Classic techniques elevate this dining institute to new, modern heights.
Tables Grill is your stylish grandmother, the one who knows how to grow old gracefully. Has she surrendered to the passage of time? Has she heck! She’s a hip-shacking’, body-poppin’, granny of reinvention. Tables, now in its eighth year, is the same. It has been many things, with the Hyatt operating a restaurant in the space for over 26 years. It has been bang on trend and it has been a survivor and now, through an acute understanding of the essentials, it is the best kind of institution.
The restaurant has appointed a new French chef, Hans Zahner, who spent three years at Sir Elly’s at The Peninsula Shanghai and worked under Alain Ducasse at the Plaza Athénée Hotel in Paris. Here is a chef classically schooled and rooted in the French tradition, who I’m sure has one eye on the greatest of French culinary prizes: a precious Michelin star.
Chef Han’s first order was to completely overhaul the menu, creating a new à la carte along with 5-course (B2,900) and 7-course (B3,900) degustation menus, geared around all of the guff of French culinary flair, testing boundaries in a city primed and ready to consume everything.
I find it an atmospherically moody, but ultimately comfortable room. My food was brought to the table by Daria, the Russian front of house plucked straight from the pages of Vogue. A David Hervé Boudeuse Oyster—French, of course, from Charente-Maritime, between Bordeaux and Marans—sits on a vibrant blue bed of something, I’m not sure what, the colour of blue mouthwash. Two-minute dots of lemongrass and Granny Smith apple jelly on top of the mollusc add a piquant Thai-Aussie sweetness that elevated the ‘sulky’ oyster.
There’s a Brittany Royal Sea Bass Tartare, perfectly crowned with Kristal Caviar—from Daria’s hometown—and a healthy glug of Moulin du Calanquet Olive Oil from Saint-Rémy de Provence. The quality and preparation of the bass and caviar is first-rate, a generous portion of unctuous bass; so good that it didn’t need the accompanying puddle of carrot jelly and orange coulis. It’s a dish that pairs particularly well with a glass of Anne-Sophie Dubois Beaujolais (B479) and goes even better with a third.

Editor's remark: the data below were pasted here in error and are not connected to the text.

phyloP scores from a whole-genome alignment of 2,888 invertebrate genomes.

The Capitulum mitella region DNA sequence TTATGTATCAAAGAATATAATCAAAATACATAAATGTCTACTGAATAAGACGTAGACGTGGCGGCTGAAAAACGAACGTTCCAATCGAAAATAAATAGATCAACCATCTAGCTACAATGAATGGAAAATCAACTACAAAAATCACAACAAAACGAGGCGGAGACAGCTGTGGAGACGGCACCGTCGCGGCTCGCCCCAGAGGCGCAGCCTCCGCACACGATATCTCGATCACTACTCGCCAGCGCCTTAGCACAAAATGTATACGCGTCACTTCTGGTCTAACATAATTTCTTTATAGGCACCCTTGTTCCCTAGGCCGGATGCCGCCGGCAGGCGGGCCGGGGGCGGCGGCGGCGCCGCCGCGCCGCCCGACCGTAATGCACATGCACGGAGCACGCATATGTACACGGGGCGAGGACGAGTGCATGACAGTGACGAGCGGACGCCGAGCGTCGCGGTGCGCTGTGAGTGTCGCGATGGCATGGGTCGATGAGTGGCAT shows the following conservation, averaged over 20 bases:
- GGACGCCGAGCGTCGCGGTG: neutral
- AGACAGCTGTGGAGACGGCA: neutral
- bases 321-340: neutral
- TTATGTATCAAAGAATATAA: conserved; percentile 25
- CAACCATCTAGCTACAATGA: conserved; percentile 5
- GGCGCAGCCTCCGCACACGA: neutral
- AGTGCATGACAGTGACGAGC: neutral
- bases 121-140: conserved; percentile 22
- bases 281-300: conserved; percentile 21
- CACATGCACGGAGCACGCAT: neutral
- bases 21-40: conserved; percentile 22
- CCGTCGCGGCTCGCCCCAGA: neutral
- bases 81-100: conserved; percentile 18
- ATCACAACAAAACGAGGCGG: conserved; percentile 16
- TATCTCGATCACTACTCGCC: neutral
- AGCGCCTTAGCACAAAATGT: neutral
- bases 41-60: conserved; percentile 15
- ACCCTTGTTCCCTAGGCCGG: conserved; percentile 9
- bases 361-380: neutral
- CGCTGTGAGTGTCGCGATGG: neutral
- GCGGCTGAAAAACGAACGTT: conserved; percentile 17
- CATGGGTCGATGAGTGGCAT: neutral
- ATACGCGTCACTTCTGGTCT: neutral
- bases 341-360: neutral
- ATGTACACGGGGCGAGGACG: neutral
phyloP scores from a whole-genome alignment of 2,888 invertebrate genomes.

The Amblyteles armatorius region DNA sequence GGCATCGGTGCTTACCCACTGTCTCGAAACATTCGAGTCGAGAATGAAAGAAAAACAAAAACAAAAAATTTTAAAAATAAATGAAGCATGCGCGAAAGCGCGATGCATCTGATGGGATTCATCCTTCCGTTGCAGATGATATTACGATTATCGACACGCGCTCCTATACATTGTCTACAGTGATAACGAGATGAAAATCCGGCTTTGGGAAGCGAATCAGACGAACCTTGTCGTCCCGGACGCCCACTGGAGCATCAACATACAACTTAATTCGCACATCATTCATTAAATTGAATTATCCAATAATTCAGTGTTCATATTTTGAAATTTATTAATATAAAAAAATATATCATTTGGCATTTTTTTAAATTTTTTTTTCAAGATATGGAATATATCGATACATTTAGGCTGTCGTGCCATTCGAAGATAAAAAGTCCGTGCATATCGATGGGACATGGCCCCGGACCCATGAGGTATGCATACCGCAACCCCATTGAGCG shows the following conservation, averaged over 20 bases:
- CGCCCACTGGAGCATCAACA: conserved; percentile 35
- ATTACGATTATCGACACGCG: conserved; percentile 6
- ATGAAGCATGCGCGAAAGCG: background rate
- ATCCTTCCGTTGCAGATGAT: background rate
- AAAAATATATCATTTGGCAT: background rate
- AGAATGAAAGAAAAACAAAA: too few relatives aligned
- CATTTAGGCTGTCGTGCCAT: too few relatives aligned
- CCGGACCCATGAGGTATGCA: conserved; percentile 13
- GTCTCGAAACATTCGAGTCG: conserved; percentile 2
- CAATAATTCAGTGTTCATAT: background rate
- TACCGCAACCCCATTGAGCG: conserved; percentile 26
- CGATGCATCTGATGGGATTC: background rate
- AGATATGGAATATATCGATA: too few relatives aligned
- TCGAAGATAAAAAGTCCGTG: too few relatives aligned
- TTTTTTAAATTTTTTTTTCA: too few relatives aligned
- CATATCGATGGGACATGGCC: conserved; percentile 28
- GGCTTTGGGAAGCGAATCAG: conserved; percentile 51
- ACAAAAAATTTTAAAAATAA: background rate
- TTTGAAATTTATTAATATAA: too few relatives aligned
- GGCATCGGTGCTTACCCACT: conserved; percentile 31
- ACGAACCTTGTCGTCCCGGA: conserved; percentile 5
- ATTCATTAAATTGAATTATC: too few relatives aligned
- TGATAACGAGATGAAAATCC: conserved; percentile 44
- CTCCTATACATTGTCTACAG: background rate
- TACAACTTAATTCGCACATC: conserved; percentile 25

And then came a moment that transported the whole of dinner to a different plane. A plate of Alaskan King Crab with dried tomato and coriander in a Thai Red Curry and Galangal Emulsion. Galangal—a type of underground creeping stem of a plant, part of the ginger family—is a masterful marriage, adding earthiness and a kick of heat from added green tabasco. Followed by a tenderloin of Roasted Australian Lamb that’s perfectly pink, as tender and juicy as a lover’s thigh.
I’d like to see more modern plating and fewer foams and spirals, letting the quality of the produce speak for itself; but minimalism has never been very French. Thankfully though, cheese is. I usually think supplements on prix-fixe menus are sneaky, but when an extra B420 delivers cheese of this quality—three-year Comté, Mont Ventoux and an Époisses de Bourgogne so good, so gooey, so pungent on the fork—it’s hard to complain. I indulge fully, ravenously and without apology, before concluding with a very fine Lemon & Rhubarb Sorbet.
Grand Hyatt Erawan Bangkok,
494 Rajdamri Rd
Tel: 02 254 6250
Open: Mon-Sun, 6pm-10pm